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Personal finance at its core is about our mindset, action, and the habits that we develop. Sure the money is important, but these personal aspects are just as important. Part of the development of that mindset, habits, and our actions are rules. Of course, these rules can also help us be better managers of our money as well. So keep these rules in mind–they’ll make your life easier when trying to be fiscally responsible!
Rule 1: Salary and savings are different. A lower income person saving a few hundred dollars a month is richer than a high salary executive who spends all their money.
Rule 2: Save first, invest later. The whole principle of “pay yourself first” is another great piece of advice that not many follow. A wise investment decision is to put some money into a high savings rate account. It gives you a larger safety net to work with.
Rule 3: Avoid credit card debt. Having a credit card is a fantastic way to drop your net worth significantly and make it a pain to recover it.
Rule 4: Live below your means, not in it. Sometimes the best way to get ahead is to lower your standard of living. Eat out less, consider buying a used car than a brand new one. Downgrade a little.
Rule 5: Have credit. Loans, mortgages, and student debt are our lifetime’s big-ticket items. As such it’s important to have good credit so you can still get loans if need be. This means– don’t throw out your credit cards. Keep at least one, but make sure to pay it off every month.
Rule 6: Look at your expenses every month. Personal finance is about habits…and you can cut back when you look at your spending habits.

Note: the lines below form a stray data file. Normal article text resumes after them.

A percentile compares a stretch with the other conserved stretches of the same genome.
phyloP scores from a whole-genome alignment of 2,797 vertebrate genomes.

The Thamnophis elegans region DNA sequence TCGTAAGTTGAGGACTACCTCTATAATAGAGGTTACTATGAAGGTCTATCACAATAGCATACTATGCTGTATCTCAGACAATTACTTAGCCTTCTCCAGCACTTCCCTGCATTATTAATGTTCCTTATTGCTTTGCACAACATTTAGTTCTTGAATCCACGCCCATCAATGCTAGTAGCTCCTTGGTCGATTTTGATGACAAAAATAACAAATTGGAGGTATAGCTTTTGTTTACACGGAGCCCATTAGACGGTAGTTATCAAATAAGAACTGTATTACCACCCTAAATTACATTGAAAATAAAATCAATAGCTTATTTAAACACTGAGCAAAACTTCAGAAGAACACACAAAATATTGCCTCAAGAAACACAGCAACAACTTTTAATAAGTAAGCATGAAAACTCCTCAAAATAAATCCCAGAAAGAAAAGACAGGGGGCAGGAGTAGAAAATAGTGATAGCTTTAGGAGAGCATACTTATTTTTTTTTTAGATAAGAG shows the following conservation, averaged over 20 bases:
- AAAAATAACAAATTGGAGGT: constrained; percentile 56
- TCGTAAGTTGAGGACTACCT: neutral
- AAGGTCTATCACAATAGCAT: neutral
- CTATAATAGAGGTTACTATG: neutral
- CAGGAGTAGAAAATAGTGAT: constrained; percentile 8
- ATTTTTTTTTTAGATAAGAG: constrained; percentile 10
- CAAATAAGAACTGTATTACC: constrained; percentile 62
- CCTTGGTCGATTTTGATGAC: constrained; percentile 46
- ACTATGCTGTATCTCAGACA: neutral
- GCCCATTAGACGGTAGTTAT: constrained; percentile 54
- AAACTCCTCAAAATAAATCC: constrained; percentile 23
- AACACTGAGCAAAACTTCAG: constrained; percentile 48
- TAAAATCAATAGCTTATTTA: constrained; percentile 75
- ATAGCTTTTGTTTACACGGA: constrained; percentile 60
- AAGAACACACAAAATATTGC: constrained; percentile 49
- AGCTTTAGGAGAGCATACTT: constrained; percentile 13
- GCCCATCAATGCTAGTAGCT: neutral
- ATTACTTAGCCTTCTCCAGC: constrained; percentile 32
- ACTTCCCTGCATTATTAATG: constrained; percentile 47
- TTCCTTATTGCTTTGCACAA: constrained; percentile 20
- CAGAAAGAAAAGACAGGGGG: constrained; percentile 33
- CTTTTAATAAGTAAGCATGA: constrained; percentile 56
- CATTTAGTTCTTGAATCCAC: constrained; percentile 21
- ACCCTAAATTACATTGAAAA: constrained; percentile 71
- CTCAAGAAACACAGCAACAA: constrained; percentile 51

Rule 7: Automate the process. Automation is great and it’s a sneaky way to save without you having to remember it.
Rule 8: Do big-ticket purchases right. People spend a lot on big ticket items and that can ruin your finances. If you absolutely need to buy a big-ticket item, be smart about it. See: Rule #4.
Rule 9: Make an effort to save more each year. One sneaky way to save more is to boost your saving rate every time you get a raise. This way you don’t even notice it. In the event where you have set up automatic transfers to savings or investment accounts, increase it little by little with each raise and year.
Rule 10 – Be wise with friends and neighborhoods. Whether we spend little time with our neighbors or not, we all have a tendency to mirror our actions with others. If you live in an area where everyone spends way too much on cars, it will affect you. The same applies to friends as well. In the end, our money habits do pass around to others around us.
Rule 11: Talk about money. People are raving about politics which was quite taboo but money is still one of those taboo subjects. Take some time to actually talk about money and ask for help in areas of finance too. The last thing you want is financial problems to be left unanswered.
Rule 12: Material purchases doesn’t equal long-term happiness. For sure there is a short-term burst of dopamine when we get something, but it short lived. It’ll wear off and we’ll move on to something else. That’s not to say never buy other items but do it sparingly as it won’t make you happier overall or wealthier for that matter.
Rule 13: Read books, or at least one. There are so many personal finance books out there it can make your head spin. If some of that bores you, then take some time to skim it as there is a lot of valuable information in it.
Rule 14: Make more money. Saving and cutting back costs can help a lot, but the strategy isn’t complete if you are putting no effort into making more money. Find a way and push towards it. Whether it’s working for a promotion or a raise or even starting a business. Find some other streams.
Rule 15: Stop thinking about retirement and focus on financial independence. The dream for people is to hit a certain age and retire. It’s long-term thinking, but that line of thinking is missing the point. Retirement is where you can live off of the money you made: financial independence. So focus on that instead.